Puerto Peñasco. Ever hear of it?
Unless you live in Arizona or Southern California, it’s unlikely that you know this beach town—also called Rocky Point—located at the top of the Gulf of California, which separates the Baja Peninsula from the Mexican mainland. There is no commercial airport nearby, meaning you have to drive and deal with crossing the border, which is actually pretty easy.
At four hours away, Phoenix is the closest big city. But four hours—three in the U.S., one in Mexico—also means Rocky Point’s beaches are Phoenix’s closest, so there’s a steady stream of Arizona license plates heading south on scenic Route 85, especially on weekends. (A few tips: You need special auto insurance to drive in Mexico; it’s available in the little towns near the border or from your rental car company. Obey the speed limits in Mexico, which are in kilometers, not miles. And stop at Organ Pipe National Monument, a U.S. National Park, along the way.)
So if it’s not around the corner, there has to be a reason to go, right? Indeed there is, one of the best golf courses you’ve never heard of. It’s from the Nicklauses, father and son, and it’s been open more than 10 years.
The Nicklaus Design at Vidanta Puerto Peñasco is part of the Vidanta resort/time-share property, which is about half an hour from town and also offers two luxury hotels, more than three miles of wide, uncrowded beach, five restaurants and bars, a spa, and numerous pools, hot tubs, and other amenities. The development sits nearly by itself on a peninsula with the gulf on one side and an estuary on the other, so the views are extraordinary: The impression is of being almost alone on the desert-edging-water landscape.
(Note: I recently wrote about Vidanta’s property in Puerto Vallarta, Mexico, where there’s a great new Greg Norman course as well as one from Jack Nicklaus. Click here to read that story.)
As for the course, forget what you think you know about Jack’s designs: The real architect here was Nature, not Nicklaus, as little earth was moved. There are no chocolate-drop mounds, few forced carries (although the further back you play, the more the arid landscape intervenes), and very little water. But given the location there is sand, and plenty of it, from sizeable dunes to bunkers and waste areas. My only criticism is that a number of holes could do with fewer bunkers, which would be good for maintenance and aesthetics as well as pace and enjoyment of play. And I’m glad I didn’t play here when it opened since early on many of the sandy areas also featured native scrub and other plantings; most were mercifully removed a few years ago, making the course more fun and accommodating to more players.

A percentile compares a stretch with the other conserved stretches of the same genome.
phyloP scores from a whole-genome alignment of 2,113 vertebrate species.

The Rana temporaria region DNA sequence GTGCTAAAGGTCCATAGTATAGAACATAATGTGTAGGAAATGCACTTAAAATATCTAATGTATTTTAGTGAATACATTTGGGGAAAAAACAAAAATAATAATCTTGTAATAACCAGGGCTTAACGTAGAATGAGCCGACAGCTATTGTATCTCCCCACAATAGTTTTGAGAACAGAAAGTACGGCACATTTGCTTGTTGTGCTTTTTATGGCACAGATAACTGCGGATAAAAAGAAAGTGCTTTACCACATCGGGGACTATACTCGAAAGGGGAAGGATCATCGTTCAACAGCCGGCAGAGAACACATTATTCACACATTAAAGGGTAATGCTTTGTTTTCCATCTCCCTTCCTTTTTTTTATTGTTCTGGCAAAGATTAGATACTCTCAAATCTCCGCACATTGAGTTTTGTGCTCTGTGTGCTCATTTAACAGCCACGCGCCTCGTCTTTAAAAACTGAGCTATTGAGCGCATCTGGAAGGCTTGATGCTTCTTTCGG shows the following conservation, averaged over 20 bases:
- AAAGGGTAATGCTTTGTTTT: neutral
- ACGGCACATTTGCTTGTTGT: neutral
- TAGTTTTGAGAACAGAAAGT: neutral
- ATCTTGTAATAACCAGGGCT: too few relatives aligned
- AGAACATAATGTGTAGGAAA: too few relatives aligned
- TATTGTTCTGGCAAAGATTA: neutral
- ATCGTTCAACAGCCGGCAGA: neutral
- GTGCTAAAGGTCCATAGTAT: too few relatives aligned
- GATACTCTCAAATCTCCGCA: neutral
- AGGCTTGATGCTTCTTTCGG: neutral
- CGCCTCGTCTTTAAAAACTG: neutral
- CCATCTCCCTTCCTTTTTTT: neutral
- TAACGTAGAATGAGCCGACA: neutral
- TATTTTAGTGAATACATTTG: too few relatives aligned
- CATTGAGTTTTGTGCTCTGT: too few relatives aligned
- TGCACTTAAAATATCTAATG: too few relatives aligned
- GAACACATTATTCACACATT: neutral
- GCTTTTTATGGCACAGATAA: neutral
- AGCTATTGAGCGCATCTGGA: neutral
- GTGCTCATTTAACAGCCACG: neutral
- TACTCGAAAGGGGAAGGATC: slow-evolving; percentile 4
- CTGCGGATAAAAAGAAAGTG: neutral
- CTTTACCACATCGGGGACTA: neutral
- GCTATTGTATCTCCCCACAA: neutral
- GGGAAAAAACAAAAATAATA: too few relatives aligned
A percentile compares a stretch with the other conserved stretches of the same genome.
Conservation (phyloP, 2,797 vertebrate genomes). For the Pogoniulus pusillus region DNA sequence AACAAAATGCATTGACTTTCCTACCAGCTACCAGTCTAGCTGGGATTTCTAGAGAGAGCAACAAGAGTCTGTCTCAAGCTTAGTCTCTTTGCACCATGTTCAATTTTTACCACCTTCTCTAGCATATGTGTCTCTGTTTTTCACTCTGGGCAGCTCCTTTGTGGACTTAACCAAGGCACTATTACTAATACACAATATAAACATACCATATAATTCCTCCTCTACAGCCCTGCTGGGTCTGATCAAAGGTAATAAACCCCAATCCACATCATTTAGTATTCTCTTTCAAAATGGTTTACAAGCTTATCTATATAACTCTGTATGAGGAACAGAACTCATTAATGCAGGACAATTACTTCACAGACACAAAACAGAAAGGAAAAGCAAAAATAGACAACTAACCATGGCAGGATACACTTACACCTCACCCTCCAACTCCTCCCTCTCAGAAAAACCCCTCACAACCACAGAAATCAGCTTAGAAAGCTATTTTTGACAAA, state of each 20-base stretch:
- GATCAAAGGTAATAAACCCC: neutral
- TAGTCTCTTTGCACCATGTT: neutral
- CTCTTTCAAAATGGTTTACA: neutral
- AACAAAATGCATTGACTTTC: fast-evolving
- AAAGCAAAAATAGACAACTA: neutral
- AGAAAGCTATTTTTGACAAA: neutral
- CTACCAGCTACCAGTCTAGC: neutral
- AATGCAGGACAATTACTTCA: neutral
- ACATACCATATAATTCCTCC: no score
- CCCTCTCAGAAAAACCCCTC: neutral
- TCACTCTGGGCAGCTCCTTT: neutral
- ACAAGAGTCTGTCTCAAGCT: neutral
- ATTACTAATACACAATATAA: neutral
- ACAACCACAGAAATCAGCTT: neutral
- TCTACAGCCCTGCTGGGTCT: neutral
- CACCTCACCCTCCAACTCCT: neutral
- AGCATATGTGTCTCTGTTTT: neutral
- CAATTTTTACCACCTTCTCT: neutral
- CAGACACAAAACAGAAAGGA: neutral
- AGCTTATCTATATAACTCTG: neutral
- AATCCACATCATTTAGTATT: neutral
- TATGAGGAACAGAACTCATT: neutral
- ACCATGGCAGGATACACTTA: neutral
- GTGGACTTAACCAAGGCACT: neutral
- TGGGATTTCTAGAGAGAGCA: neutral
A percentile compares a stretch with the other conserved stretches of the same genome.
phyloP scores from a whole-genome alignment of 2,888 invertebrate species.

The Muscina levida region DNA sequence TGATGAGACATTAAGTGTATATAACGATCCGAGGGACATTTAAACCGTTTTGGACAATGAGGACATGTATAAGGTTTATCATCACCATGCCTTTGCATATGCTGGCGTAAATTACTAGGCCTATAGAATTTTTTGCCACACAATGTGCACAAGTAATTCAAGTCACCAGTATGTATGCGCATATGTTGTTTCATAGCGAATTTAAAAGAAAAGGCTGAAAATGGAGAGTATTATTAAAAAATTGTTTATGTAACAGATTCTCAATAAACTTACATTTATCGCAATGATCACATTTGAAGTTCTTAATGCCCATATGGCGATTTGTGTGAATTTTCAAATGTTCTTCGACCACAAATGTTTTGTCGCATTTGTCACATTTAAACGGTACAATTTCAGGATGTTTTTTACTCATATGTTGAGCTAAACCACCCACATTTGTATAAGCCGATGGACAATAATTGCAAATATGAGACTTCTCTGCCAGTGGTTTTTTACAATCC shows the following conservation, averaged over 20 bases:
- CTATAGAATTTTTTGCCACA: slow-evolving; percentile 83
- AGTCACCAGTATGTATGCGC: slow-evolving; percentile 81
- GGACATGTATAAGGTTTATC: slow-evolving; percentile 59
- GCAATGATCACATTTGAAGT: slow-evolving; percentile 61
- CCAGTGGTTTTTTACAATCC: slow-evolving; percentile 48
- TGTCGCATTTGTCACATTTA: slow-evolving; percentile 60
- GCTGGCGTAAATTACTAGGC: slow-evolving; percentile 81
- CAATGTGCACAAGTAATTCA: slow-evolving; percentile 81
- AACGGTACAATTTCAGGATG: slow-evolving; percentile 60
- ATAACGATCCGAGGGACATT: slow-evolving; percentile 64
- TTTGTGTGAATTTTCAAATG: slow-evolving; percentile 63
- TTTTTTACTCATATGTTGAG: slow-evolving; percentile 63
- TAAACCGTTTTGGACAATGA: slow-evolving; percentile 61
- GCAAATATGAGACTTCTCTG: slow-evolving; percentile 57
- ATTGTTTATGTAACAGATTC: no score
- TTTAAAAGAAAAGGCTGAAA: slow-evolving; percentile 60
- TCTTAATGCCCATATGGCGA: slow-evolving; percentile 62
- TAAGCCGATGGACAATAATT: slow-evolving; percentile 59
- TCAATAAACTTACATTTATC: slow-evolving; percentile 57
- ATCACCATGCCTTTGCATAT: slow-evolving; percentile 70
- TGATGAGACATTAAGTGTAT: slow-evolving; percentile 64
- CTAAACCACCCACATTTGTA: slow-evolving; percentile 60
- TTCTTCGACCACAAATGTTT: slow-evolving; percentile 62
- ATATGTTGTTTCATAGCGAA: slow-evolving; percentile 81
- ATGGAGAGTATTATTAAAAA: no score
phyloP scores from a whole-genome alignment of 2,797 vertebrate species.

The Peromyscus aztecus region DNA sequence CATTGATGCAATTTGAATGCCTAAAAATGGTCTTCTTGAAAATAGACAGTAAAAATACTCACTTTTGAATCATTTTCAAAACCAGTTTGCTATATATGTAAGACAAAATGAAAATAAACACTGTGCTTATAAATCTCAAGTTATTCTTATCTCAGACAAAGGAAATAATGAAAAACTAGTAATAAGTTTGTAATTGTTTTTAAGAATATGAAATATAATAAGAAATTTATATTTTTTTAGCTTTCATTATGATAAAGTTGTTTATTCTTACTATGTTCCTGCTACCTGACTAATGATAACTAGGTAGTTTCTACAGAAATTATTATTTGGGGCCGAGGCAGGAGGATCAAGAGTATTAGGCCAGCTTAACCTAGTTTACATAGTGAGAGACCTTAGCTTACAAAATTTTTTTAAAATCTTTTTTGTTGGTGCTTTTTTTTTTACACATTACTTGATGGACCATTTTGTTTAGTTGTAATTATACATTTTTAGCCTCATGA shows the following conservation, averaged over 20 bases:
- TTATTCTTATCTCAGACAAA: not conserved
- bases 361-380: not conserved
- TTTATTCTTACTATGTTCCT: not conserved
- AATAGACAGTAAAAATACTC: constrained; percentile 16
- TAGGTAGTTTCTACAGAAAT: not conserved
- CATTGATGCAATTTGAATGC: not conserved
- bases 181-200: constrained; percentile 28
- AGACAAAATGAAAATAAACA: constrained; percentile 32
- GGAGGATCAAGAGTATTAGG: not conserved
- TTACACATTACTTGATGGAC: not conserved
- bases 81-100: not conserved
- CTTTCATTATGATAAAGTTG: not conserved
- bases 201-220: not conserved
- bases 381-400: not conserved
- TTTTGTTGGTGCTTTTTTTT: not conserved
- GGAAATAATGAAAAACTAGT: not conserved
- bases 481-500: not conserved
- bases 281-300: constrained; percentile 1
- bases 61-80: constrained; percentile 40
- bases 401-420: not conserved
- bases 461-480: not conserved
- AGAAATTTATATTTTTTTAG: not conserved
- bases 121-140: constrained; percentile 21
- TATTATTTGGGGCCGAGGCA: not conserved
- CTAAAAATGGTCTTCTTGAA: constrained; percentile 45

Something else I don’t remember from other Nicklaus designs is significant fairway width, the result of playing between existing dunes (which occasionally help keep balls in play). But sometimes that same width is an illusion, with strategically placed bunkers and sharp angles dictating direction. This is a thinker’s course, but with a constant supply of magnificent scenery to help ease an overworked brain.
Another plus for Puerto Peñasco: You’re likely to have it almost all to yourself. You may see a few resort guests out there, and almost certainly some members, many of them ex-pats who live in town and rightfully love their hidden gem. And given that Vidanta is big into time-shares, there will probably be some temporary transplants, folks from colder climates who spend from a few weeks to a few months happily ensconced here. But add all those up and that’s still only a few dozen groups each day, far fewer than a course this good deserves.
There’s a lot happening on-site, including construction of a new hotel wing. In fact, due to strict environmental constraints, your first view of the property might remind you of a work in progress, with unpaved roads and other rough edges. But don’t be fooled: Once inside, the hotels and other features are very high-end.
As is the golf course. It’s a shame more people don’t know it.